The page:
Countries/Jurisdictions of Primary Concern - Rwanda
Rwanda is not an offshore or financial center. The Rwandan financial system remains relatively unsophisticated, although the number of electronic fund transfers and credit card transactions is rising. Money transfers by cell phone are becoming common. While the black market for smuggled goods is limited, the smuggling of tin, tantalum, tungsten, and gold from the neighboring Democratic Republic of the Congo generates funds that may be laundered through Rwanda’s financial system. The scope of this smuggling is difficult to quantify.
For additional information focusing on terrorist financing, please refer to the Department of State’s Country Reports on Terrorism, which can be found at: //2009-2017.state.gov/j/ct/rls/crt/
DO FINANCIAL INSTITUTIONS ENGAGE IN CURRENCY TRANSACTIONS RELATED TO INTERNATIONAL NARCOTICS TRAFFICKING THAT INCLUDE SIGNIFICANT AMOUNTS OF US CURRENCY; CURRENCY DERIVED FROM ILLEGAL SALES IN THE U.S.; OR ILLEGAL DRUG SALES THAT OTHERWISE SIGNIFICANTLY AFFECT THE U.S.: NO
CRIMINALIZATION OF MONEY LAUNDERING:
“All serious crimes” approach or “list” approach to predicate crimes: All serious crimes
Are legal persons covered: criminally: YES civilly: YES
KNOW-YOUR-CUSTOMER (KYC) RULES:
Enhanced due diligence procedures for PEPs: Foreign: YES Domestic: YES
KYC covered entities: Banks, private legal practitioners, auditors, real estate agents, high-value traders, casino and lottery owners, mobile network operators, travel agencies, and non-governmental organizations (NGOs)
Number of STRs received and time frame: Not available
Number of CTRs received and time frame: Not applicable
STR covered entities: Banks, private legal practitioners, auditors, real estate agents, high-value traders, casino and lottery owners, travel agencies, and NGOs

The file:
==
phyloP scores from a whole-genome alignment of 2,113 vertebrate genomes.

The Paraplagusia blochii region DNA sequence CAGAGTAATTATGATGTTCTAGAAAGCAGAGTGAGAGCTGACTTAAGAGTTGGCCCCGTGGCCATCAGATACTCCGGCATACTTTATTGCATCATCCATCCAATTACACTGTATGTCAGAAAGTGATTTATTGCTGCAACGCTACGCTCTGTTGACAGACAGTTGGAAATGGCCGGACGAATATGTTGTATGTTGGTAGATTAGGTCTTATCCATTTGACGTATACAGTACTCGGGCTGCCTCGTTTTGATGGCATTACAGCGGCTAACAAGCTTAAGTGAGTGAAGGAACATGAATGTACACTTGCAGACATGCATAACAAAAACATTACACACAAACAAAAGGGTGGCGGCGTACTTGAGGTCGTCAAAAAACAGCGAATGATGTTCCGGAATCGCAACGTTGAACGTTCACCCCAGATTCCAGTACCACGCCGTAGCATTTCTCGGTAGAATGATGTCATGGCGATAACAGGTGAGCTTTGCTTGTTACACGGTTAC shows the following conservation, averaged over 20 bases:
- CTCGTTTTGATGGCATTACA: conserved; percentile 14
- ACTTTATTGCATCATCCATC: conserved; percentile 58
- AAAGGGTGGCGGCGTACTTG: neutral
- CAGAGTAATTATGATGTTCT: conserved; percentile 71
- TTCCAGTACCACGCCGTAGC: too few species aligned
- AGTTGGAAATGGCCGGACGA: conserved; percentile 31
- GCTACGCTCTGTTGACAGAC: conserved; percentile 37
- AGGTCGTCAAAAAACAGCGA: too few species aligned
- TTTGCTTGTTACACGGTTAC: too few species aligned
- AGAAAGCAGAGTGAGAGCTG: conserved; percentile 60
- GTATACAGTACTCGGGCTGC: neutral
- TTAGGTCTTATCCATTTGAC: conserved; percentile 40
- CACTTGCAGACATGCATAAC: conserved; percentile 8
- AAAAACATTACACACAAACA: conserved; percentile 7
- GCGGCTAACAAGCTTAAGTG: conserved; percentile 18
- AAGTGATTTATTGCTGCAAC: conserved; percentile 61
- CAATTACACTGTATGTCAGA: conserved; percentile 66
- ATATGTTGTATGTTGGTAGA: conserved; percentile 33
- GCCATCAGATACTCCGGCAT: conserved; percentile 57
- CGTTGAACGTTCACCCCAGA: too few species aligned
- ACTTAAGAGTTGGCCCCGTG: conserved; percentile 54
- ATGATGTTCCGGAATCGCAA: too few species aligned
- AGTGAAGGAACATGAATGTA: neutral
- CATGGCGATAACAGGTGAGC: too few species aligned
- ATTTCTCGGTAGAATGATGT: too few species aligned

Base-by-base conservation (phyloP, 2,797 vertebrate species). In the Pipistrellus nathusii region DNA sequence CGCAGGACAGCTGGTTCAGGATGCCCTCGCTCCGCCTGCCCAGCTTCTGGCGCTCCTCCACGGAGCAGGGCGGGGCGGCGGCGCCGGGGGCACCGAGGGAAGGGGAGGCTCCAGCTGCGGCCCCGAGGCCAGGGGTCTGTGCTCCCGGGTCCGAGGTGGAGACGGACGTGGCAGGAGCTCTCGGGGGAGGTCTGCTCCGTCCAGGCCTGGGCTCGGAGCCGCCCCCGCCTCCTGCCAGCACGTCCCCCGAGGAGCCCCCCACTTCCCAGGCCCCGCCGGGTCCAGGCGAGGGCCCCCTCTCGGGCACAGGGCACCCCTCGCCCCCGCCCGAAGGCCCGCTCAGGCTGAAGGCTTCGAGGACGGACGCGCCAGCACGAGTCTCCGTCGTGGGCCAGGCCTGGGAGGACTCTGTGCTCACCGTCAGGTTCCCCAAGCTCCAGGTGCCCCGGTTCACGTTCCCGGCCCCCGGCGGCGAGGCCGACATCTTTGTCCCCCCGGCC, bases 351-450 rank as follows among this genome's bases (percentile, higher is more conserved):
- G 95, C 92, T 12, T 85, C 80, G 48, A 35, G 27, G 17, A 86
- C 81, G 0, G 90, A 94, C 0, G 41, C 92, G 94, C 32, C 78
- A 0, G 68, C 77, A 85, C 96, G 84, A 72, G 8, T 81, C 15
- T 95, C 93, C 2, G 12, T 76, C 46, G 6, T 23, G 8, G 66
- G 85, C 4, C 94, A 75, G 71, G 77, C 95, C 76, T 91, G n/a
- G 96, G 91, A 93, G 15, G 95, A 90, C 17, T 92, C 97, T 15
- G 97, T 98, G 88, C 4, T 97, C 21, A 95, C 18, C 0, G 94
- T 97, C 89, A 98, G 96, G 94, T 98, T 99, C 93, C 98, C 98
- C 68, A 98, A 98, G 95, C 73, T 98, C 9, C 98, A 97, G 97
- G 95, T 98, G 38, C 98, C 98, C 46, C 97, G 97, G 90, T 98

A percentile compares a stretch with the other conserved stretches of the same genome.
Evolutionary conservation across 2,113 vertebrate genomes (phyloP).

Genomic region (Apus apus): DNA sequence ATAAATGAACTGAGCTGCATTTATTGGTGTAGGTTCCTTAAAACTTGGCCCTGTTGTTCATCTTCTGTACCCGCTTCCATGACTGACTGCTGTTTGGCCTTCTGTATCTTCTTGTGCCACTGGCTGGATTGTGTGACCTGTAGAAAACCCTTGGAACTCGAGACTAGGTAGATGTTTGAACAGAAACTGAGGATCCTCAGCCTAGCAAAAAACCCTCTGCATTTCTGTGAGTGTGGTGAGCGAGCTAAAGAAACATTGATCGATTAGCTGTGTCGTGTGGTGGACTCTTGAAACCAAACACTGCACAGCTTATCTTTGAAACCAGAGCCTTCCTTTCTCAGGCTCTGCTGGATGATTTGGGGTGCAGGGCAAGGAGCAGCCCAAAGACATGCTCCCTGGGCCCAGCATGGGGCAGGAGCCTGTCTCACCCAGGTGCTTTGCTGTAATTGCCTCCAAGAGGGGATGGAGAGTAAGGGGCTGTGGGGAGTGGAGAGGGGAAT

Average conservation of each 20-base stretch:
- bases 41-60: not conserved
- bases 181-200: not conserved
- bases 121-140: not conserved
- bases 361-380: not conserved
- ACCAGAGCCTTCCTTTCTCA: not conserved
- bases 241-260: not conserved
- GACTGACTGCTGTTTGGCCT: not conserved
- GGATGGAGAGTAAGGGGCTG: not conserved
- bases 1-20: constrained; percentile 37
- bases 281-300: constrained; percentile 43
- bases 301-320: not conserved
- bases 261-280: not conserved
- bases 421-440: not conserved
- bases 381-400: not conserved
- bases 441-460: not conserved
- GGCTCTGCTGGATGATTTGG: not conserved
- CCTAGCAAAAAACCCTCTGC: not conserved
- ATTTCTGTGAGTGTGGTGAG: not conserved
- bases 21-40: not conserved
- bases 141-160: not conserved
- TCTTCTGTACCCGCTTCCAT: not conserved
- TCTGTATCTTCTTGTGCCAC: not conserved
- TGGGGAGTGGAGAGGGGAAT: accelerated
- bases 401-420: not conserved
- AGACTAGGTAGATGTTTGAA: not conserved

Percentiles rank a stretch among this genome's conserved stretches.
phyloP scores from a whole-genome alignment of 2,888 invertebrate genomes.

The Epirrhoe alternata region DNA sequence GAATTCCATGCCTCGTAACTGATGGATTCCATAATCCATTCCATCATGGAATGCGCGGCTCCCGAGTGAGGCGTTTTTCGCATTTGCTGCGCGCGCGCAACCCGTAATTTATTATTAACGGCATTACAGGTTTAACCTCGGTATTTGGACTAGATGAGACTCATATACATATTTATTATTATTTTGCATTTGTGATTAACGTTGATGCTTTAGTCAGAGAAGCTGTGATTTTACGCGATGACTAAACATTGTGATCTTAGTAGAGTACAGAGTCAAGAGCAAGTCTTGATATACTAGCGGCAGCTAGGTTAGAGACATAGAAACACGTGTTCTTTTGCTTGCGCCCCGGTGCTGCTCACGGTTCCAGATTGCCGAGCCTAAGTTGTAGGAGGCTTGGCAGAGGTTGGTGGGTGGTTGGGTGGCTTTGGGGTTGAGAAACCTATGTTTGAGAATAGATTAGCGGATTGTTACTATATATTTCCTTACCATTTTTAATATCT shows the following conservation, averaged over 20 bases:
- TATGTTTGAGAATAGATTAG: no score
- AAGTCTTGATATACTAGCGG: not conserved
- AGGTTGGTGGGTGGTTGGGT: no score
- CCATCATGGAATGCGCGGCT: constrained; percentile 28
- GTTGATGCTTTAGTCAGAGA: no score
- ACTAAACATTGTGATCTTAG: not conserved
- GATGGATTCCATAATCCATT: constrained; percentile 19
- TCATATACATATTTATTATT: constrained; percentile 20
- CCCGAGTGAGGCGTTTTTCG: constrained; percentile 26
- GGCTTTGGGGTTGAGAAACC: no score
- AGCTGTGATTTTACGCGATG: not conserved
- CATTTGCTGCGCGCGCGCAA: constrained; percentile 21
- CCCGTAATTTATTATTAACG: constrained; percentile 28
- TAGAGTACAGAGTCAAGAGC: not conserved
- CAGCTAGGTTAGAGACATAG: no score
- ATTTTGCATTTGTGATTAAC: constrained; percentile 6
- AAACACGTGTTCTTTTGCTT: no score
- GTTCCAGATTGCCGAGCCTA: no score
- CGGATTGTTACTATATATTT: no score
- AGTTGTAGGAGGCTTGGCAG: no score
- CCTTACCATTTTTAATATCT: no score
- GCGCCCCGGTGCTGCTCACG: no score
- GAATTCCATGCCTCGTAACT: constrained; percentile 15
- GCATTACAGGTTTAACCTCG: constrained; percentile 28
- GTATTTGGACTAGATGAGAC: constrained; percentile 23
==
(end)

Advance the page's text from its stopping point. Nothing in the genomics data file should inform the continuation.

MONEY LAUNDERING CRIMINAL PROSECUTIONS/CONVICTIONS:
Prosecutions: 0 in 2013
Convictions: 0 in 2013
RECORDS EXCHANGE MECHANISM:
With U.S.: MLAT: NO Other mechanism: NO
With other governments/jurisdictions: YES
Rwanda is not a member of a FATF-style regional body (FSRB).
ENFORCEMENT AND IMPLEMENTATION ISSUES AND COMMENTS:
The establishment of a financial intelligence unit (FIU) within the Rwanda National Police has improved monitoring of the financial system. This improvement, however, has not yet led to an increase in prosecutions and convictions related to financial crimes. In general, relevant agencies of the Government of Rwanda need further training, resources, and technical expertise to effectively investigate and enforce laws concerning money laundering and terrorism financing.
Under Rwandan law, all foreign currency transactions in excess of $20,000 or its equivalent are documented and reported to the Central Bank. Any transaction of any type in excess of $1 million must be reported as a suspicious transaction. These thresholds should be reviewed to determine if they are appropriate, given the average size of transactions in the Rwandan financial system, and should be adjusted, if necessary.
Rwanda should provide safe harbor protections for its reporting entities, seek to provide training and resources for its competent authorities, ensure its FIU’s ability to operate free of undue influence, and pursue membership in a FSRB.